Some of the thinking behind interest-only loans is that investors can pay the minimum off their loan while waiting for the property to increase in value, at which point they will be able to sell it to cover the original loan amount and bank a profit. Temporarily switching to an interest-only loan can also be a good way to reduce mortgage stress – though banks are cautious when approaching this idea.

Investment loans

Investors and owner-occupiers are treated differently in the home loan department.

For starters, most loans to investors require a higher loan-to-value ratio (LVR), meaning these loans generally come with higher interest rates. Then there’s the fact that the Australian Prudential Regulation Authority currently imposes more restrictions on lending to investors than lending to owner-occupiers. This, however, is subject to change (see our previous article HERE )

One of the benefits of property investment, though, is that investors can deduct these additional borrowing expenses from their taxable income. It’s one of the many ways investors can reduce their tax bill.

Low doc loans

Not all borrowers have the luxury of regular paychecks and a clearly defined earning capacity. Business owners, freelancers or other self-employed people often have difficulty proving to a bank or lender that they will be able to repay their home loan. Enter the low doc home loan.

As you can probably guess from the name, low doc loans allow people to apply for a home loan without providing the standard amount of paperwork, in return for paying a higher interest rate and larger deposit. White says the rules governing low doc loans have also been tightened recently, increasing the amount of documentation required.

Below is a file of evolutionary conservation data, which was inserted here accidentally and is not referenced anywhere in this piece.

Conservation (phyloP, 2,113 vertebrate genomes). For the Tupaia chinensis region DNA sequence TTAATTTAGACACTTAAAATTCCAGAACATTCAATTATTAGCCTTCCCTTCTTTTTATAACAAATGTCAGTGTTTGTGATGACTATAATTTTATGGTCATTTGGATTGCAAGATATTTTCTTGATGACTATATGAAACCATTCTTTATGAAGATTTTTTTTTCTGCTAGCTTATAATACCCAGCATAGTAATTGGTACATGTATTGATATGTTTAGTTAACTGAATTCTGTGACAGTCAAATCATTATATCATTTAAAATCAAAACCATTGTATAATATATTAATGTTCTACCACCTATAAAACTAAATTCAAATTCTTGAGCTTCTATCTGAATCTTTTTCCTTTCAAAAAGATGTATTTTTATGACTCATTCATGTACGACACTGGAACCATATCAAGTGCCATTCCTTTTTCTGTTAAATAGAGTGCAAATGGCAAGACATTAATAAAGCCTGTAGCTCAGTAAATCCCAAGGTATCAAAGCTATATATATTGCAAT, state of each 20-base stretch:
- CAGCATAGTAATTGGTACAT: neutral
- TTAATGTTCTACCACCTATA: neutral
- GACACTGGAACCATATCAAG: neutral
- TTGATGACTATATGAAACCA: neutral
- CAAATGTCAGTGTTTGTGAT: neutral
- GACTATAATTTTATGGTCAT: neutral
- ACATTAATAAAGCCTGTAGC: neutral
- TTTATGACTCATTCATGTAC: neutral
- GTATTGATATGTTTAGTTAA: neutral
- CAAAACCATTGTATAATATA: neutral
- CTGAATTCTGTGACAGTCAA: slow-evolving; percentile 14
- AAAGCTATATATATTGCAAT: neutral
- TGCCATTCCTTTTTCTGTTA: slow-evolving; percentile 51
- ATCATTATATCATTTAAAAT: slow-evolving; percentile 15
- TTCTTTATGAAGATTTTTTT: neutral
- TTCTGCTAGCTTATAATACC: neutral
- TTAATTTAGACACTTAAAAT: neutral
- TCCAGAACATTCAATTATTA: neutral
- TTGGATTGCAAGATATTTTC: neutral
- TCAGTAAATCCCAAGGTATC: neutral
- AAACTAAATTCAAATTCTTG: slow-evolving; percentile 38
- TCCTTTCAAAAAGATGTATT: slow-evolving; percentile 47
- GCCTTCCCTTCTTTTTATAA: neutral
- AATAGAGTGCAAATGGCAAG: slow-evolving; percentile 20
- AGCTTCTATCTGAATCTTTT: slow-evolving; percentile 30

Low deposit loans

Low deposit loans allow aspiring homeowners to get a foot on the property ladder much sooner than they would have otherwise been able to. But they come at a cost.

Lenders require borrowers with a deposit that’s less than 20% of the property value to pay for lenders mortgage insurance, to protect the lender in the event that the borrower defaults on their loan. This is technically a one-off payment, though lenders will generally offer to finance LMI into your home loan, so that it’s added to your monthly mortgage repayments.

Guarantor loans

How it works is a friend or family member who owns a home takes on some of the risk of your loan by putting forward equity in their property as security. The bank lets you borrow and repay the money, and if you default on your loan, the lender will recover the debt from the equity your guarantor provided.

The guarantor can choose to offer as little or as much equity as they like. Often, borrowers use a guarantor just to avoid paying LMI. For this to work, a guarantor would need to offer enough equity for the combined value of the equity they put forward and the borrower’s deposit to exceed 20% of the property value.

Lines of credit loans

Line of credit loans essentially allow you to swap the equity you’ve built up in your home for cash. As they are a complete reversal of the usual home loan set-up – i.e. paying mortgage repayments in return for equity in your home – they are often referred to as reverse mortgages, and most are interest-only loans with no set date for the balance to be repaid by.